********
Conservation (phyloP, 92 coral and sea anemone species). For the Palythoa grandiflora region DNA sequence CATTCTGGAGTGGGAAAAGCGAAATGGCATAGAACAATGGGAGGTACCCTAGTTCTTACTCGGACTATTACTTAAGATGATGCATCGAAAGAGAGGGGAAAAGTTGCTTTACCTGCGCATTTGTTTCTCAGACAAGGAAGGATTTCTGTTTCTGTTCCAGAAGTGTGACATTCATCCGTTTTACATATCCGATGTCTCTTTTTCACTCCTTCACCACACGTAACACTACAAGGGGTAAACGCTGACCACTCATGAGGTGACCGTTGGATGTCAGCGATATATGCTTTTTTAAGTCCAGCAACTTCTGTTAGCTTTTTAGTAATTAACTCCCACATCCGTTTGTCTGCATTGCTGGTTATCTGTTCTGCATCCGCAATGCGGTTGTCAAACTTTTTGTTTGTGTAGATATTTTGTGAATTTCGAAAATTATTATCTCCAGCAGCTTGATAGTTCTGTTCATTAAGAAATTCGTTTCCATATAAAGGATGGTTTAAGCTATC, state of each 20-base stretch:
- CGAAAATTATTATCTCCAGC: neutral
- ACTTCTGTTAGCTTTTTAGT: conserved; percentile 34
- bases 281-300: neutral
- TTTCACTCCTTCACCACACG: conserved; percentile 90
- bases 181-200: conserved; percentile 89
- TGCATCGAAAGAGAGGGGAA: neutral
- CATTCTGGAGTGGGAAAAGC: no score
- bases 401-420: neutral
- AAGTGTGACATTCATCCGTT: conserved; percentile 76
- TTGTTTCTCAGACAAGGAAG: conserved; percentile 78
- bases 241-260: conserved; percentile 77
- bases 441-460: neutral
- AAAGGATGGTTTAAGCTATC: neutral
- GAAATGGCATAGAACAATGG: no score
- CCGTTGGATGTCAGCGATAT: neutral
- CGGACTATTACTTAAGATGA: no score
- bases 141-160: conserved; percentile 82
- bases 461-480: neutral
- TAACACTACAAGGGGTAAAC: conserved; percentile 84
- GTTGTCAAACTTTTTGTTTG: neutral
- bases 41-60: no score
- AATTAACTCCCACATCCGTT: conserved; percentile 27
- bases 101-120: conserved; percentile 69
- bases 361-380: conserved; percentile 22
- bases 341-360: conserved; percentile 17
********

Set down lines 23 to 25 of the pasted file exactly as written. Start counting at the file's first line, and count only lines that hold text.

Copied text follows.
- AATTAACTCCCACATCCGTT: conserved; percentile 27
- bases 101-120: conserved; percentile 69
- bases 361-380: conserved; percentile 22